In my first post about WatiN I introduced the open source API, and provided a simple demo to give a taste of what WatiN is capable off. I ended that post with a promise to write a follow up on some of the lessons I’ve learnt. Here they are:
- .NET control ids are not friendly
WatiN allows you to select any DOM element based on a specified id (or a myriad of other attributes) as follows:
Unfortunately, .NET control ids are rarely as friendly.You’ll quickly find your tests littered with control ids like ‘ctl00_ContentPlaceHolder_ControlId’ making the tests hard to read and overly verbose. The solution is to supply your own regular expression when selecting an element to match only the end of the control id as shown below.
public static Regex PartialClientId(string partialClientId)
return new Regex(".*_" + partialClientId + "$");
To use the regular expression you need to provide it as a parameter to the selector:
- Tests are linked to ids
Finding a control by id (or name, class, etc.) creates a dependency on that id not changing. Refactoring a control’s id will break all tests relying on it causing you to make sweeping changes which takes time. The solution I use is to create a static class for each web form in my website, under my test project. The class defines constants for all control ids (or names, classes, etc.) that could be referenced in the unit tests. The unit tests use the constants instead of the actual control ids meaning that any change in the web form only needs to be made in one place.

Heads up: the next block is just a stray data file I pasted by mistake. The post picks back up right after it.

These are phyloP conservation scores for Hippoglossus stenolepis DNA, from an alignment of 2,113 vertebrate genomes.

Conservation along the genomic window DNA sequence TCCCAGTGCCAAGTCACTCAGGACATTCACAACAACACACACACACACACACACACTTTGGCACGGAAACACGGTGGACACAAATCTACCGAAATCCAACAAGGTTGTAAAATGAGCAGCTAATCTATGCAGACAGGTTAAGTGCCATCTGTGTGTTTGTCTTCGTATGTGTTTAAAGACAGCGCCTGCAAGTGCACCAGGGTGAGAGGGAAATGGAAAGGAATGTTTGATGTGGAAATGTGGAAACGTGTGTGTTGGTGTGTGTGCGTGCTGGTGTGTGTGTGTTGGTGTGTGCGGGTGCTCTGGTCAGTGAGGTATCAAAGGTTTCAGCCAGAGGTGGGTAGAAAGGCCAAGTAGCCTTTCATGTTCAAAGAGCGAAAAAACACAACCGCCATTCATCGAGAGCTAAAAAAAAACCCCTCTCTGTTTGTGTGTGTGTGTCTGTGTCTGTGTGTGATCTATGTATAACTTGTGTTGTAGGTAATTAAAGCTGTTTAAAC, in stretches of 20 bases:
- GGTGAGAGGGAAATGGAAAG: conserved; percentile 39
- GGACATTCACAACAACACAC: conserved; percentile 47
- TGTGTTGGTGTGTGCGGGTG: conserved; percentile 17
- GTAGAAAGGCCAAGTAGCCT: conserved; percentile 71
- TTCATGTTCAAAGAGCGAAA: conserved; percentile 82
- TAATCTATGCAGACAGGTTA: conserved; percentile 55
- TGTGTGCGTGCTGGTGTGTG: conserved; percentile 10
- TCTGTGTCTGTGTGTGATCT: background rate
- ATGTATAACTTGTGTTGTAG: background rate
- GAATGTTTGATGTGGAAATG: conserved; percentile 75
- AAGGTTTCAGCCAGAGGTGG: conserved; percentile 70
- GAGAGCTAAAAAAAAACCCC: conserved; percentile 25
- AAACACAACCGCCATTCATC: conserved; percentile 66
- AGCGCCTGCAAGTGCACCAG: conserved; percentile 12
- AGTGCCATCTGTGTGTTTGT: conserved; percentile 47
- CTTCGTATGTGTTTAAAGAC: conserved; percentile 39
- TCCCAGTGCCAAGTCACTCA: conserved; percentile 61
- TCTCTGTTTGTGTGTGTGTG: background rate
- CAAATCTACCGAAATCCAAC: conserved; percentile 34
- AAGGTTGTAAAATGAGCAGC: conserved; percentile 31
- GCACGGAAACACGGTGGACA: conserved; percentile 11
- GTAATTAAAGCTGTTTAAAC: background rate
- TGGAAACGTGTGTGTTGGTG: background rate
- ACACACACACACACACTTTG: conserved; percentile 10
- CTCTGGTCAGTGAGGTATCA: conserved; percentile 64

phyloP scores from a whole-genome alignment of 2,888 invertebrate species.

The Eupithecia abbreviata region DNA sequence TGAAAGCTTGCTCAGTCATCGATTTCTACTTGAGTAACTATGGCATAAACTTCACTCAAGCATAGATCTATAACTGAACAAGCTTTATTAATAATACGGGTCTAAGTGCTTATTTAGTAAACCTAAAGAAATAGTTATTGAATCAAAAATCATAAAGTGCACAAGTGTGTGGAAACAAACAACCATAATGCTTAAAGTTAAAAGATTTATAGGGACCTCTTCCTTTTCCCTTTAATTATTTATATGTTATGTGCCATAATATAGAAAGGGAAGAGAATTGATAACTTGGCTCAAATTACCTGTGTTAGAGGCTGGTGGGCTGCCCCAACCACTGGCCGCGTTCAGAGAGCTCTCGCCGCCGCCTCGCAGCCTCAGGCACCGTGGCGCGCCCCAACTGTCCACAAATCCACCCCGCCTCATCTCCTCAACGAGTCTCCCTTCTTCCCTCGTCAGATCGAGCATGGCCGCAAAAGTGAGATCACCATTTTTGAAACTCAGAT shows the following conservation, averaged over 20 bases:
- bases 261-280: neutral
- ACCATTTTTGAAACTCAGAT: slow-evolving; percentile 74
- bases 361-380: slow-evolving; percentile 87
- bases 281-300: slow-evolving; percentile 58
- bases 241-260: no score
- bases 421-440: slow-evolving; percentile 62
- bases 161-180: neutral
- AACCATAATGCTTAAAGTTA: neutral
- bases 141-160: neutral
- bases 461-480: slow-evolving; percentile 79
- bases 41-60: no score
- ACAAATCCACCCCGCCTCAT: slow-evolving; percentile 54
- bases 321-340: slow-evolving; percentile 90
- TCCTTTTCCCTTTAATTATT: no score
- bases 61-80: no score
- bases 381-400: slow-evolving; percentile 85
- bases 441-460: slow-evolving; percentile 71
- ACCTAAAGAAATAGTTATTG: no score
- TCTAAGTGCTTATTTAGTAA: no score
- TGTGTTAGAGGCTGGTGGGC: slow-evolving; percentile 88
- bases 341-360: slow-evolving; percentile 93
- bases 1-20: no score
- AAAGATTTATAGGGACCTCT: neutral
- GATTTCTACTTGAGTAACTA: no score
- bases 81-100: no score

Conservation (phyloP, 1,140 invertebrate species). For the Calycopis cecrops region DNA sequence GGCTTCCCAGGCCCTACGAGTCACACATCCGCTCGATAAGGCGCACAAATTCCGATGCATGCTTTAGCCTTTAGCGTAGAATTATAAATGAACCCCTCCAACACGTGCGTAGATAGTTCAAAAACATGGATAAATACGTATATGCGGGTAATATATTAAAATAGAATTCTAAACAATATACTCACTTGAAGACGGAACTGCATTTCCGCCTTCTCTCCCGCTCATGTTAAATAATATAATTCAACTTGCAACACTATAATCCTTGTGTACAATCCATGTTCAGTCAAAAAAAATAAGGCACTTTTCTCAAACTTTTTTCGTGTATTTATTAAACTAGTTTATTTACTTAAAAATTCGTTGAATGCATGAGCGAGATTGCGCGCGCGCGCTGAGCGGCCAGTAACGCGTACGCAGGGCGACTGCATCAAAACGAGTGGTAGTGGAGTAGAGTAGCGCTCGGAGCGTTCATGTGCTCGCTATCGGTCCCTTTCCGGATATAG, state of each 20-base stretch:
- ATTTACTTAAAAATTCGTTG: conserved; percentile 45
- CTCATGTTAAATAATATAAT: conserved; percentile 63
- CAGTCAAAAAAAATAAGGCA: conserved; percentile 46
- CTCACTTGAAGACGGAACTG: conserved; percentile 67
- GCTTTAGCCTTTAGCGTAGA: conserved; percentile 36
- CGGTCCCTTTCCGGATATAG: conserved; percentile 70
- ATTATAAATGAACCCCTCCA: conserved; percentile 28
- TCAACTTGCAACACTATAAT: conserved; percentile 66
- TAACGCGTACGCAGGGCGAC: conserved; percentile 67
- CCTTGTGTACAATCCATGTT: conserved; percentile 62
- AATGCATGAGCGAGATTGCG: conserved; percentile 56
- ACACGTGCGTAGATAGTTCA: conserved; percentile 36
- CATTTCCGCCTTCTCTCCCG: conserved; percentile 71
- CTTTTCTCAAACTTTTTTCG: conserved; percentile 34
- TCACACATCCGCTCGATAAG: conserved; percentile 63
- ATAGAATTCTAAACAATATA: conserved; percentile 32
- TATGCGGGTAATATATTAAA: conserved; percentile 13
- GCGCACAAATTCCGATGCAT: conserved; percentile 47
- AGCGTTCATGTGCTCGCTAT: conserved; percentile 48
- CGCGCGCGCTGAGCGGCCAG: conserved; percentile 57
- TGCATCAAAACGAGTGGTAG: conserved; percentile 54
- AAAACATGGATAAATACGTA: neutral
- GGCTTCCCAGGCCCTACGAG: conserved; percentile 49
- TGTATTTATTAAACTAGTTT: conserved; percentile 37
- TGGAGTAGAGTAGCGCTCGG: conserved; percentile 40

- Tests repeat
If you’re building a suite of tests for your website you’ll quickly see that you have to perform the same actions again and again. For example, if you’re testing your e-store you’ll have unit tests for searching for a product and adding products to the shopping cart. If you code these two tests from scratch, the second test would include searching for products. Again, this means if you make any changes to your search unit test you’ll need to make the same change somewhere else. A simple solution is to think of code re-use. Create helper methods for each action like searching, and then call it where appropriate. For example, my helper method would accept a search string and return the results grid.
That’s all I’ve got so far. Hope it helps.